Holocaust drama “The Boy in the Striped Pajamas” continued to do strong business at the international box office over the Sept. 26-28 frame in what’s good news for Miramax and parent studio Disney.
Based on the tome by John Boyne, “Boy” grossed $4 million in its third frame from 453 theaters for a solid cume of $7 million.
Miramax doesn’t open the drama in the U.S. until Nov. 7. Disney is distributing abroad.
Mark Herman directed the film, which was produced by David Heyman.
“Boy” debuted at No. 1 in Spain over the Sept. 26-28 weekend, ahead of “Tropic Thunder” in what was a competitive frame. “Boy” grossed $3.2 million from 260 for a strong per-location average of $12,210.
“We expected a nice performance of ‘Boy’; it got a very good response at the San Sebastian fest,” a local booker says. “However, most of us thought that ‘Tropic’ could snatch first place.
The Holocaust drama is displaying great staying power in the U.K. The film fell just 11% in its third sesh for a cume of $3.7 million.
Another film dealing with Germany history also is enjoying attention at the international box office: “Der Baader Meinhof Complex,” about the early days of the West German terrorist faction the Red Army Faction (RAF), the most prominent postwar terrorist group. The film opened at No. 2 in Germany over the Sept. 26-28 frame, grossing $4.6 million from 550. That wasn’t enough to beat out the opening of Disney’s “Wall-E,” which waltzed in with $5.2 million at 690 runs, but “Complex” posted the better screen average, $8,377 vs. 7,587.
The combined punch of the two high-profile openers gave the weekend a hefty 58% bump from last week and a 9% rise from the same weekend last year. “Complex” is from Constantin.
The best home-turf performer of the weekend was Cannes Palme d’Or winner “The Class,” which claimed top spot at French wickets. The pic ode the award and mostly rave reviews to an opening gross of $3.1 million from 368 in its first five days, delighting distrib Haut et Court. The film is the tale of a year in the life of a teacher and his junior high school students in a tough quarter of Paris.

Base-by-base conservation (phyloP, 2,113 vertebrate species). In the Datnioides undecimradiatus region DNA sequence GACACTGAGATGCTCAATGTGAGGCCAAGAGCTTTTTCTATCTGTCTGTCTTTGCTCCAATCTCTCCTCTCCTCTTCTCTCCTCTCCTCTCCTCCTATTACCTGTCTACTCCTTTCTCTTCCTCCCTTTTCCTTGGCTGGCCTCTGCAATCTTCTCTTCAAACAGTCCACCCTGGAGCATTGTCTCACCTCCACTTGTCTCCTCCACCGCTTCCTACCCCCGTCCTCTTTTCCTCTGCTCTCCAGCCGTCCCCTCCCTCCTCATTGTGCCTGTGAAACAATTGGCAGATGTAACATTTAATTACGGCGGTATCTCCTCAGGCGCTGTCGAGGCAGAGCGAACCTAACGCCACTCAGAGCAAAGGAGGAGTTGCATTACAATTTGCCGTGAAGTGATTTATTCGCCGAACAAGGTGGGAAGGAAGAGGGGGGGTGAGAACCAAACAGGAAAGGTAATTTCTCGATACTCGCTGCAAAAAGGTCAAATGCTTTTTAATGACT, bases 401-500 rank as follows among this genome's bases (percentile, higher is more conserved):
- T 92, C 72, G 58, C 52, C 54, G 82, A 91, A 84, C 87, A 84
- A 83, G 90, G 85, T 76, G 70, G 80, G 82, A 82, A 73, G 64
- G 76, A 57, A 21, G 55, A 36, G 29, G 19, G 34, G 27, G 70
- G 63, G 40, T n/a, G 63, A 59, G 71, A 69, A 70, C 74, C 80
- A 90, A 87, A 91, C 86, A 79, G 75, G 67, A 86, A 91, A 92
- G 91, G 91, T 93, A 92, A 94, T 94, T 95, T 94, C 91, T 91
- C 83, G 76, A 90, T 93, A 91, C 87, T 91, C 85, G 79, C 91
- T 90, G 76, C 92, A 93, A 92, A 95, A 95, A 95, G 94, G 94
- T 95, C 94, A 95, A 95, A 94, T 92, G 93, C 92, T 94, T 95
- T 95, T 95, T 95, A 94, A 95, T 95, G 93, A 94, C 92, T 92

Another new release, “Faubourg 36,” was a close second in France at more than $3 million on 594 for Pathe.
The standout Italo pic is 59-year-old first-timer Gianni Di Gregorio’s “Mid-August Lunch,” winner of Venice’s Lion of the Future. “Lunch” slipped only 18% in its fourth frame, pulling $320,000 from 116, via Fandango. Bittersweet comedy, shot on a $70,000 budget, has cumed a tasty $1.7 million to date.
In the U.K., “Righteous Kill” missed the target in its bow, taking in $1.4 million at 322 for Lionsgate. Despite the pairing of Al Pacino and Robert De Niro, the pic had trouble gaining much traction. Bookers partly attribute the quiet opening to its poor trailer. For the frame overall, “Righteous Kill” grossed $4.7 million from 1,151 runs for a foreign cume of $8 million in its fourth sesh.
Elsewhere at the international box office, Universal’s “Mamma Mia!” came in No. 1 overall for the fourth weekend in a row, grossing $15.6 million from 4,152 in its 13th sesh for an astounding foreign cume of $356.6 million. The pic is a runaway hit in territories like the U.K. and Germany. By the end of the weekend, the musical reached 3.9 million total admissions in Germany, making it the most successful film at the German B.O. this year.
While not the socko B.O. performer in Gaul it has been elsewhere in Europe, “Mamma Mia!” is showing some legs, off by only 25% in its third frame. A cume of nearly $8.5 million on 462 has Universal happy. “We’re pleased because most Broadway musicals are unknown in France,” distribution topper Stephane Huard says.
Andrew Horn in Germany, Emilio Mayorga in Spain, Nick Vivarelli in Italy, David Hayhurst in France contributed to this report.